Other titles that benefitted from a title change:
• "The Tallow Ball" by Guy de Maupassant became "A French Prostitute's Sacrifice."
• None Beneath the King by José Zorrilla became None Beneath the King Shall Enjoy This Woman.
• Victor Hugo’s The King Amuses Himself became The Lustful King Enjoys Himself.
Haldeman-Julius didn't always make the titles more risque. Sometimes he emphasized self-improvement, and that also had a positive effect on sales. For example, sales of Thomas De Quincey’s Essay on Conversation jumped when it was renamed How To Improve Your Conversation. Similarly, Arthur Schopenhauer’s Art of Controversy became How to Argue Logically. And Dante and Other Waning Classics became Facts You Should Know About the Classics.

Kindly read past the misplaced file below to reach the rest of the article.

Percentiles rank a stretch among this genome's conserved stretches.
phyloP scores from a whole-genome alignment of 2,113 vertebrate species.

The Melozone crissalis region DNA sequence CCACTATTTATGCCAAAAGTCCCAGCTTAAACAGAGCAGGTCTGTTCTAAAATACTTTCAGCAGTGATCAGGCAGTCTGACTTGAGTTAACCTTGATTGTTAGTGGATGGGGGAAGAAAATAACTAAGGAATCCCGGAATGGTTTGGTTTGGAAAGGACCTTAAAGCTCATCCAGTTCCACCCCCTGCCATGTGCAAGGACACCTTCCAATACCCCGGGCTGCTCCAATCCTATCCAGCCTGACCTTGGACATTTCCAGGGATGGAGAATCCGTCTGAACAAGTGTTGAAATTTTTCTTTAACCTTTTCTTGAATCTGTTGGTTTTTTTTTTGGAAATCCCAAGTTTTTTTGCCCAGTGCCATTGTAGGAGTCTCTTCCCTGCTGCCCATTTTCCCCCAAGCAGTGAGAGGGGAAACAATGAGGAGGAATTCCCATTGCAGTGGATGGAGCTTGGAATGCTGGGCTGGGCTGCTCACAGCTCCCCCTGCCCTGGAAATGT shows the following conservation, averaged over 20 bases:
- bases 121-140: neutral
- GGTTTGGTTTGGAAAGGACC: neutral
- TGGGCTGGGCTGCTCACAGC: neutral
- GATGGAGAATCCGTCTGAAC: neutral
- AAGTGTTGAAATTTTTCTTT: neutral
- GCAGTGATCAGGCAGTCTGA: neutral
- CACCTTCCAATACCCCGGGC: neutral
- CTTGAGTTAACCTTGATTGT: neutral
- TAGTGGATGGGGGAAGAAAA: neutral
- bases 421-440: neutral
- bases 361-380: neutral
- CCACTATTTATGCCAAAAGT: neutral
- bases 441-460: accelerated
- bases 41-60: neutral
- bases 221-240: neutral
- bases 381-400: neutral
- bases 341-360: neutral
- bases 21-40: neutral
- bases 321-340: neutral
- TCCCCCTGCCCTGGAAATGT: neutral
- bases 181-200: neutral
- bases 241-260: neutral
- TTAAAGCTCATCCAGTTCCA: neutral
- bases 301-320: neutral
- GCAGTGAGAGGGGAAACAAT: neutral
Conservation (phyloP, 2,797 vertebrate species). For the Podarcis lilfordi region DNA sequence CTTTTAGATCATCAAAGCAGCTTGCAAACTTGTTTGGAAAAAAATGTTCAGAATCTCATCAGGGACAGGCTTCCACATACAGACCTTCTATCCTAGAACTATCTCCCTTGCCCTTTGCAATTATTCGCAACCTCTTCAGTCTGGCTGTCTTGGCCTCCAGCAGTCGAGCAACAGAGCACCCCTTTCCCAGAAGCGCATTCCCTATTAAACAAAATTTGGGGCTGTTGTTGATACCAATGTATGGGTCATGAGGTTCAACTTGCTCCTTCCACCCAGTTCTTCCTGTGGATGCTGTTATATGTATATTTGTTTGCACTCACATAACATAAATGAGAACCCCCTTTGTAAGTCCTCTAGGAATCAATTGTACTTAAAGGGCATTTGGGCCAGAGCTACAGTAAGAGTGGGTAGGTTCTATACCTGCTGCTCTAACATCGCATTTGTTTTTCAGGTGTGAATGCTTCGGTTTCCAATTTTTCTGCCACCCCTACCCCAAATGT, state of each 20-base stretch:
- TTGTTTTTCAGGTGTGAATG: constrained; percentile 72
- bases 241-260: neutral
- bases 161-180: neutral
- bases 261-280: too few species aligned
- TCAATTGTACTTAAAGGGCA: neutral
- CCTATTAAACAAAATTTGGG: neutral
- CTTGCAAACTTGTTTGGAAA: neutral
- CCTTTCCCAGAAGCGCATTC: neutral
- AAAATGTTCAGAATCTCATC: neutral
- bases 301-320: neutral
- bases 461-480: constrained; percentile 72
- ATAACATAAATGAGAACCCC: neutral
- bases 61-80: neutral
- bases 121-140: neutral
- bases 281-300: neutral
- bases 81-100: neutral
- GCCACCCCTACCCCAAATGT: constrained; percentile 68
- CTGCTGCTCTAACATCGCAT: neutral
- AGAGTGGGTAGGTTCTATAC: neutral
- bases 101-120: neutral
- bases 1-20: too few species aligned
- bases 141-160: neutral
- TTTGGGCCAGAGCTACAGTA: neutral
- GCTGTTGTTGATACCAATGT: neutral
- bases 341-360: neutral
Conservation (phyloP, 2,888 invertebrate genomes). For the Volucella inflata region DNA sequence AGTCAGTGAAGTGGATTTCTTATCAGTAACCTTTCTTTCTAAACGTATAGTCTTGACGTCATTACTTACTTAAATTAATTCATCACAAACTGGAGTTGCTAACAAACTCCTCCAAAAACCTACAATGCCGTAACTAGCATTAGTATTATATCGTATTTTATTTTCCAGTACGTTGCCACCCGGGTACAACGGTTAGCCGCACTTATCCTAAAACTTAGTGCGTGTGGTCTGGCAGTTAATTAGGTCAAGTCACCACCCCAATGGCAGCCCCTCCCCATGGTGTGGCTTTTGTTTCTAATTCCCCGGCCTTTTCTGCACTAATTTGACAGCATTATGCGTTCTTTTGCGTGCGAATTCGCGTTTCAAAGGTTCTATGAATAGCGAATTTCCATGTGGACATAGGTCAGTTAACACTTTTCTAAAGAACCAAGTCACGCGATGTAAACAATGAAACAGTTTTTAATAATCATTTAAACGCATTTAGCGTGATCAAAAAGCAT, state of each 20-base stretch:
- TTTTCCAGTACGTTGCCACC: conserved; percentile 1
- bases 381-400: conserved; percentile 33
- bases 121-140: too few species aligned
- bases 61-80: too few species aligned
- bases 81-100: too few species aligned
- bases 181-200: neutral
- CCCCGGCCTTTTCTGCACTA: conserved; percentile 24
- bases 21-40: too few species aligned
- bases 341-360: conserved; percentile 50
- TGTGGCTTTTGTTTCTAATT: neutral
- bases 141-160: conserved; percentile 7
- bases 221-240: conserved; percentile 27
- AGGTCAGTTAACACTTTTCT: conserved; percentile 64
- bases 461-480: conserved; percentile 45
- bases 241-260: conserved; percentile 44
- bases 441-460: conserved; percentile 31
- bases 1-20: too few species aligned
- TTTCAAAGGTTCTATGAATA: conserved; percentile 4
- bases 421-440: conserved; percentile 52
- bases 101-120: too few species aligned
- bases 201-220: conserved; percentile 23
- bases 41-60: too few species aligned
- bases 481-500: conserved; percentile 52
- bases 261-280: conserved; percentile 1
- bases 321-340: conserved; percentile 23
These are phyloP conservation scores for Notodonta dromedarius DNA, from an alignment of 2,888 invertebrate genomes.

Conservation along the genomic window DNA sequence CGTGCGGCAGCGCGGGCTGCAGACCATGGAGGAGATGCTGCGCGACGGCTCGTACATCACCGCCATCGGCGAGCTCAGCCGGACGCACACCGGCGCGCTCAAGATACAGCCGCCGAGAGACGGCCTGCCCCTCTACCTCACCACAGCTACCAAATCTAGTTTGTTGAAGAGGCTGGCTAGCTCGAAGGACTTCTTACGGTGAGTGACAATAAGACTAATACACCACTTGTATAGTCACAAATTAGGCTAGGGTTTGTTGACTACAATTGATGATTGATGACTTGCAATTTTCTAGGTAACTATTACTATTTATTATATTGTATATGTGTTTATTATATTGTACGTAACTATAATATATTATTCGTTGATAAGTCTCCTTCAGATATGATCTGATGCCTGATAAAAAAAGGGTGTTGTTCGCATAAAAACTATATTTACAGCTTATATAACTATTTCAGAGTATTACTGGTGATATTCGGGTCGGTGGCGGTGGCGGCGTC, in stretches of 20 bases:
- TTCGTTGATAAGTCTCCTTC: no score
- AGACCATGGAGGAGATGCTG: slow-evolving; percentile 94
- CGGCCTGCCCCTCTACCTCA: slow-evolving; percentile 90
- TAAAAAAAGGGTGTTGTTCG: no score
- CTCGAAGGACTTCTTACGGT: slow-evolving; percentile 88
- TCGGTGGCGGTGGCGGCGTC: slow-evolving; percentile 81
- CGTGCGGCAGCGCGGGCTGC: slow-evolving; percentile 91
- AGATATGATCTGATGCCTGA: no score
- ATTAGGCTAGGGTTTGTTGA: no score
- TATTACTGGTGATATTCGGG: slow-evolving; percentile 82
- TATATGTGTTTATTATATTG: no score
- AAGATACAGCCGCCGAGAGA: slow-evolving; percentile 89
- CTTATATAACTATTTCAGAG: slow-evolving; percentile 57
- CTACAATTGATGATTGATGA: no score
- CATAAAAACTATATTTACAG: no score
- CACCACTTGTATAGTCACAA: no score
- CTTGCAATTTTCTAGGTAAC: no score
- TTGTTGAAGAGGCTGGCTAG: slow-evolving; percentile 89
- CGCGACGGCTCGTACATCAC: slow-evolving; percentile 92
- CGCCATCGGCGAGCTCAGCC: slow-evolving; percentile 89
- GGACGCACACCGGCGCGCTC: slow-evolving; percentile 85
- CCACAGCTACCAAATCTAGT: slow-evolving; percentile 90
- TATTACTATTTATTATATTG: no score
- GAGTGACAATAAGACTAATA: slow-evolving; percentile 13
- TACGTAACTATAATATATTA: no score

It is really amazing what the change of a word may do. The mere insertion of a word often works wonders with a book. Take the account of that European mystery of intrigue and political romance, which Theodore M. R. von Keler did for me under the title of The Mystery of the Iron Mask. This title was fair. It certainly tells what the book is about. But there is something aloof about it. It may, says the reader to himself, be another one of those poetic titles. It may fool me, he thinks, and so he bewares. But I changed it to The Mystery of the Man in the Iron Mask, and now there can be no question, for the record is 30,000 against 11,000 copies per year. Two other "slight" additions come to mind. Victor Hugo's drama, The King Enjoys Himself (Rigoletto; translated by Maurice Samuel), and Zorilla's, the Spanish Shakespeare's, None Beneath the King (translated by Isaac Goldberg) were both rather sick—8,000 for the first and only 6,000 for the second. In 1927, lo and behold, the miraculous cure of title-changing brought 34,000 sales for None Beneath the King Shall Enjoy This Woman, and 38,000 for The Lustful King Enjoys Himself! Snatched from the grave! Then there was Whistler's lecture, fairly well known under the title Ten o'Clock. But readers of Little Blue Books are numbered by at least ten thousand for each title yearly. Due to the concentrated interest shown in self-education and self-improvement this helpful lecture on art should be read widely—following this reasoning, the proper explanatory title evolved into What Art Should Mean to You. Readers are more interested in finding out what art should mean to them than in discovering what secret meaning may lie behind such a phrase as "ten o'clock." In 1925 the old title sold less than 2,000; in 1927, the sales, stimulated by The Hospital's service mounted to 9,000.